Fundamental tradeoffs with negative feedback
Case Study V: Analysis of stability and oscillations in the p53-Mdm2 feedback system
Case Study VI: Perfect adaptation via integral feedback control in bacterial chemotaxis
Positive feedback systems
Bifurcations, bistability and limit cycles
Chemical reaction network theory
Case Study VII: Positive feedback leads to multistability, bifurcations and hysteresis in a MAPK cascade
Case Study VIII: Coupled positive and negative feedback loops in the yeast galactose pathway
Model validation using robustness analysis
Robustness analysis tools for model validation
New robustness analysis tools for biological systems
Case Study IX: Validating models of cAMP oscillations in aggregating Dictyostelium cells
Case Study X: Validating models of the p53-Mdm2 System
Reverse engineering biomolecular networks
Inferring network interactions using linear models
Exploiting prior knowledge
Dealing with measurement noise
Exploiting time-varying models
Case Study XI: Inferring regulatory interactions in the innate immune system from noisy measurements
Case Study XII: Reverse engineering a cell cycle regulatory subnetwork of Saccharomyces cerevisiae from experimental microarray data
Stochastic effects in biological control systems
Stochastic modelling and simulation
A framework for analysing the effect of stochastic noise on stability
Case Study XIII: Stochastic effects on the stability of cAMP oscillations in aggregating Dictyostelium cells
Case Study XIV: Stochastic effects on the robustness of cAMP oscillations in aggregating Dictyostelium cells
... sets out the powerful engineering perspective on biological systems in all of its glory. Comprehensive, thoughtful and accessible, this is one of the best books in the field.
—Prof. Michael Stumpf, Division of Molecular Biosciences, Imperial College London
This is an excellent book which will be enjoyed by biologists and theoreticians alike. The authors skilfully combine key concepts from control theory with real cases studies in order to show how the theory can be used both to study and to gain insight into biological networks.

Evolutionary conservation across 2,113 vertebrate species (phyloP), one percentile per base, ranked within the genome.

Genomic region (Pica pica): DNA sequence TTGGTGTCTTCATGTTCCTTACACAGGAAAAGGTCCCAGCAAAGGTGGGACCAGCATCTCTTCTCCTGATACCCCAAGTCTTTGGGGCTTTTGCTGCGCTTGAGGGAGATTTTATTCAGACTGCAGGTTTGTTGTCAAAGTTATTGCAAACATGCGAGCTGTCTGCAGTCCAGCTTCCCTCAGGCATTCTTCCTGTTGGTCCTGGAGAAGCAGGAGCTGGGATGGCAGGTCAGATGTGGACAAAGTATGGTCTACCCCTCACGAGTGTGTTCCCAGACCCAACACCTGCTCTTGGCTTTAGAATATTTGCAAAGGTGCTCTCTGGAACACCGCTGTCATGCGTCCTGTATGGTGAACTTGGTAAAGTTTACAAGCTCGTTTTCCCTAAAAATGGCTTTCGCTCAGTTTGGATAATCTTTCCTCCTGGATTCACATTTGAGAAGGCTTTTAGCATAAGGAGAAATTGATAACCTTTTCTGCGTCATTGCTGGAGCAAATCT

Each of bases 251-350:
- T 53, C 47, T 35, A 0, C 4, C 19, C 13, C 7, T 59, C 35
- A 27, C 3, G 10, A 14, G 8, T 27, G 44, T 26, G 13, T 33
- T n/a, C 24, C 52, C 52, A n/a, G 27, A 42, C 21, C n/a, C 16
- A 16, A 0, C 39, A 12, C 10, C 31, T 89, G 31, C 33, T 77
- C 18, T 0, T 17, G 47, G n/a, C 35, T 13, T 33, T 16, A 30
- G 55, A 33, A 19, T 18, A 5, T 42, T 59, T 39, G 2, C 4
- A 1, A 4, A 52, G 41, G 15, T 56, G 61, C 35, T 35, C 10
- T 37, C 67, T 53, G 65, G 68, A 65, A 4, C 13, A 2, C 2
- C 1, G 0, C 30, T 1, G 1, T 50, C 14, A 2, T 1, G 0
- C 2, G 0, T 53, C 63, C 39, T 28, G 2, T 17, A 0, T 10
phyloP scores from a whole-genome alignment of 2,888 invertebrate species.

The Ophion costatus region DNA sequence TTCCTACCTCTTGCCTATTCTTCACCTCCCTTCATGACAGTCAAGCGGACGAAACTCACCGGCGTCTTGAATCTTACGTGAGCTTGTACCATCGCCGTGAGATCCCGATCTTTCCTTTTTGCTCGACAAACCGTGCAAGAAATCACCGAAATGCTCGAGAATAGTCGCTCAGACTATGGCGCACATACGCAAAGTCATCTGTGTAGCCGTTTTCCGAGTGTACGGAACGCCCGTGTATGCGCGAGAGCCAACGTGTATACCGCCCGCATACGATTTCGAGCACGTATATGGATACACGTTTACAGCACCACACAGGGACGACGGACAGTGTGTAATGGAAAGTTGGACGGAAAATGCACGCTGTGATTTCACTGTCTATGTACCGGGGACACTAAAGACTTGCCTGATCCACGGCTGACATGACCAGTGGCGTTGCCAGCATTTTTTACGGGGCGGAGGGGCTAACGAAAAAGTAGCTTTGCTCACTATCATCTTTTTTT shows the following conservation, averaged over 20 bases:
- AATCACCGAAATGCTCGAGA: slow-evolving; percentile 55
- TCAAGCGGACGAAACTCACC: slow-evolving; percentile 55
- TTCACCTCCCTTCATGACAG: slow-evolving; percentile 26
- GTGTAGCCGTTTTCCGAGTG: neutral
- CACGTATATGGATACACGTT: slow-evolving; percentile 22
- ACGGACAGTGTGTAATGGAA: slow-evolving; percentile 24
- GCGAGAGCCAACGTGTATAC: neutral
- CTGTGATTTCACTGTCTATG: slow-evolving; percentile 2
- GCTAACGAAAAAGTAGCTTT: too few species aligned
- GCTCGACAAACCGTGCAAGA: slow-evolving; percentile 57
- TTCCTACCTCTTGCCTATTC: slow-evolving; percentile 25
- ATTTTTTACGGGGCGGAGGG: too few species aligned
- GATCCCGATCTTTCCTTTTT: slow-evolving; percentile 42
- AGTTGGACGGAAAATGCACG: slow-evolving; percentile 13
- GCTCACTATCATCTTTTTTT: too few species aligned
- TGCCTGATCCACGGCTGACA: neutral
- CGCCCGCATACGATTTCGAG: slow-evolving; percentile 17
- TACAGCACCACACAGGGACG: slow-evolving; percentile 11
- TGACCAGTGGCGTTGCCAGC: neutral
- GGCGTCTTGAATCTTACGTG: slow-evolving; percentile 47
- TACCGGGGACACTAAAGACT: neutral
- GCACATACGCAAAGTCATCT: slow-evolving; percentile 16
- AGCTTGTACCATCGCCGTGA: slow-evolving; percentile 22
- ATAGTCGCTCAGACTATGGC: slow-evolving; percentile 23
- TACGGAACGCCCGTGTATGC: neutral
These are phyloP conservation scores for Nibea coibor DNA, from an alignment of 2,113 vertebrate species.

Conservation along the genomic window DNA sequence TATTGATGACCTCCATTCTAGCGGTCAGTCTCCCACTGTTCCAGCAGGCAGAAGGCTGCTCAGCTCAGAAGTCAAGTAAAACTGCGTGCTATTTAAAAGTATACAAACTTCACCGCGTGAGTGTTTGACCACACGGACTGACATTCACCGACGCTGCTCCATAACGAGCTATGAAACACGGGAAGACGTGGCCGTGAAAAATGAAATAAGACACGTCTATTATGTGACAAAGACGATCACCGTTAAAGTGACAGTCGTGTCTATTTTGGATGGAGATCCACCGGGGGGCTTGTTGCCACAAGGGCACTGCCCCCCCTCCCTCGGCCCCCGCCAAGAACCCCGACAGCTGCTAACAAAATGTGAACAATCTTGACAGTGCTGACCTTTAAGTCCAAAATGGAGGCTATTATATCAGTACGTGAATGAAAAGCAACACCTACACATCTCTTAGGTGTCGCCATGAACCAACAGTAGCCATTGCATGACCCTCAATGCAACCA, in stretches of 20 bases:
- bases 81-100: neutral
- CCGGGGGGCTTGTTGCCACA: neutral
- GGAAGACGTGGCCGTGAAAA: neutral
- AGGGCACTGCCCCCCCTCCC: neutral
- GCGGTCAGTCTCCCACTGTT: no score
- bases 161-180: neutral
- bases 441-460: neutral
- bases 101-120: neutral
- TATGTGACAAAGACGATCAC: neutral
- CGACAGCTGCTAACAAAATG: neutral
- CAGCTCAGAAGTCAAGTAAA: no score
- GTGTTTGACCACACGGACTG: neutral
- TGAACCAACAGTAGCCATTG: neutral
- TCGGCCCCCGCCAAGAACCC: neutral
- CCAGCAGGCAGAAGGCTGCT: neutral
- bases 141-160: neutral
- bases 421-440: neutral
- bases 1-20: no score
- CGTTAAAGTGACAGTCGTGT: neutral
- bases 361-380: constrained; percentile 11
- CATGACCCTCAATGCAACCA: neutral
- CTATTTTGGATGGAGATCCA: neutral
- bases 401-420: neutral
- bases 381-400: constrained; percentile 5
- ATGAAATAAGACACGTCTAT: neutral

—Prof. Helen Byrne, Centre for Collaborative Applied Mathematics, University of Oxford
Cosentino and Bates address one of the great educational challenges for systems biology—namely the inaccessibility of control theory to life scientists. As so many researchers have demonstrated, control theory has profound relevance for the study of biophysical systems, but Cosentino and Bates are the first to address this topic in a self contained manner for the uninitiated. This book is an essential resource for life scientists interested in the principles of feedback control and nonlinear dynamics.
—Prof. Frank Doyle, Department of Chemical Engineering, University of California at Santa Barbara
Systems biology is an inherently interdisciplinary endeavor, and Cosentino and Bates seamlessly interweave these perspectives into an engaging and comprehensive text that is equally accessible to biologists, computational scientists, and engineers. Through their detailed examination of case studies, the authors develop a general conceptual framework for using quantitative analysis to better understand biological systems. This book is an excellent introduction for researchers new to the field, and it provides compelling and contemporary content for engineering courses on dynamics and control.
—Prof. Joshua Leonard, Department of Chemical and Biological Engineering, Northwestern University